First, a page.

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space based solar power
Credit: Naval Research Lab https://www.nrl.navy.mil/news/releases/nrl-conducts-first-test-solar-power-satellite-hardware-orbit

Clean Power

Naval Research Lab Investigating Space-Based Solar Power

The Naval Research Lab has hitched a ride aboard the latest X-37B flight with a device designed to test the feasibility of space-based solar power.

The US Air Force has a super secret unmanned airplane called the X-37B that is capable of long duration space flight before it returns to Earth intact. A scaled down version of the Space Shuttle, the X-37B  is 29 feet long and 9.5 feet tall with a wingspan of about 15 feet. It has a cargo bay about the size of a full size pickup truck and weighs 11,000 lbs at launch, according to Space.com.

space-based solar power

Image credit: Naval Research Lab

The sixth flight of the X-37B began last Saturday, May 16. The OTV-5 mission launched on Sept. 7, 2017 by a SpaceX’s Falcon 9 rocket lasted 780 days. The purpose of each flight and the contents of its cargo compartment are closely guarded secrets, but PV Magazine reports that part of the latest payload is a device created by the Naval Research Laboratory that will evaluate the potential for collecting solar energy in space and beaming it back to Earth using microwaves.

Dubbed the Photovoltaic Radio-frequency Antenna Module, it is a 12-inch square panel that converts sunlight into radio frequency microwaves. The panel has an additional layer meant to capture more light in the blue spectrum. “This flight experiment enables researchers to test the hardware in actual space conditions. Incoming sunlight travels through the Earth’s atmosphere, both filtering the spectrum and reducing its brightness,” the research group says. “A space solar system traveling above the atmosphere would catch more energy from each of the sunlight’s color bands.”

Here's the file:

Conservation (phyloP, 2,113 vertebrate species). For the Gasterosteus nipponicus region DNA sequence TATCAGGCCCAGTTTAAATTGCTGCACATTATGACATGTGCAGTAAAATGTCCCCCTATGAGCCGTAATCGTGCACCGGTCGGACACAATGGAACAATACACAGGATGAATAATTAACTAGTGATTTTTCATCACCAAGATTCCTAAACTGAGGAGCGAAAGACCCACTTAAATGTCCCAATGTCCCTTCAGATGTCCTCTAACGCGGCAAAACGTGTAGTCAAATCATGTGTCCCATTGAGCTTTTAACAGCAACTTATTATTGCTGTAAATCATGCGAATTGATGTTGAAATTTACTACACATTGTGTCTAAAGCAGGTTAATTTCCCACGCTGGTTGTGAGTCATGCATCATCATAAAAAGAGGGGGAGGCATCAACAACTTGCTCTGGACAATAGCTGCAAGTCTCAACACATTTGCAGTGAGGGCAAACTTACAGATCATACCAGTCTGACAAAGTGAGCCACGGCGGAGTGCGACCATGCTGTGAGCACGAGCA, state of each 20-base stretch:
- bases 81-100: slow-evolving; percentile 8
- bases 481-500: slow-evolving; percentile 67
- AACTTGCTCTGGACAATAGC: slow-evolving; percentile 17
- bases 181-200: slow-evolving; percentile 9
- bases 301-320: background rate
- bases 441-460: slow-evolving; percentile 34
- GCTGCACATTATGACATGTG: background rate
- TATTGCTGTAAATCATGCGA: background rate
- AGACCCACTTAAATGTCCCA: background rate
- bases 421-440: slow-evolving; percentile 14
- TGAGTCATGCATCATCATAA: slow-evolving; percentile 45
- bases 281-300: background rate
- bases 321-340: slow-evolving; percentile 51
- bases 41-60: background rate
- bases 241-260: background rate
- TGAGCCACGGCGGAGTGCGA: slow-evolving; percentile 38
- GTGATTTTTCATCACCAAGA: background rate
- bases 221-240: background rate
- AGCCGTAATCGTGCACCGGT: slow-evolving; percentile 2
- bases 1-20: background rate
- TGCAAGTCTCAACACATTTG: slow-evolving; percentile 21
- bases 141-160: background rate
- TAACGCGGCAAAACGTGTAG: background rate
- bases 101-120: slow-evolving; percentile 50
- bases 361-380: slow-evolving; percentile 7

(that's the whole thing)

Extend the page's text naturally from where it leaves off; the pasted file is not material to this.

Solar power from space has been a dream for decades. NASA and the Department of Energy began experiments into the technology in the 70s. China says it will be a leader in space-based solar power. In 2014, the Japan Aerospace Exploration Agency announced its intention to build orbiting solar power stations with a combined capacity of 1 gigawatt by 2030.

The technical challenges of space-based solar power are immense. Perhaps the results of this latest research will move the process away from the theoretical and closer to reality.

 
 
 
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Steve writes about the interface between technology and sustainability from his home in Florida or anywhere else The Force may lead him. 3000 years ago, Socrates said, "The secret to change is to focus all of your energy not on fighting the old but on building the new." Perhaps it's time we heed his advice.

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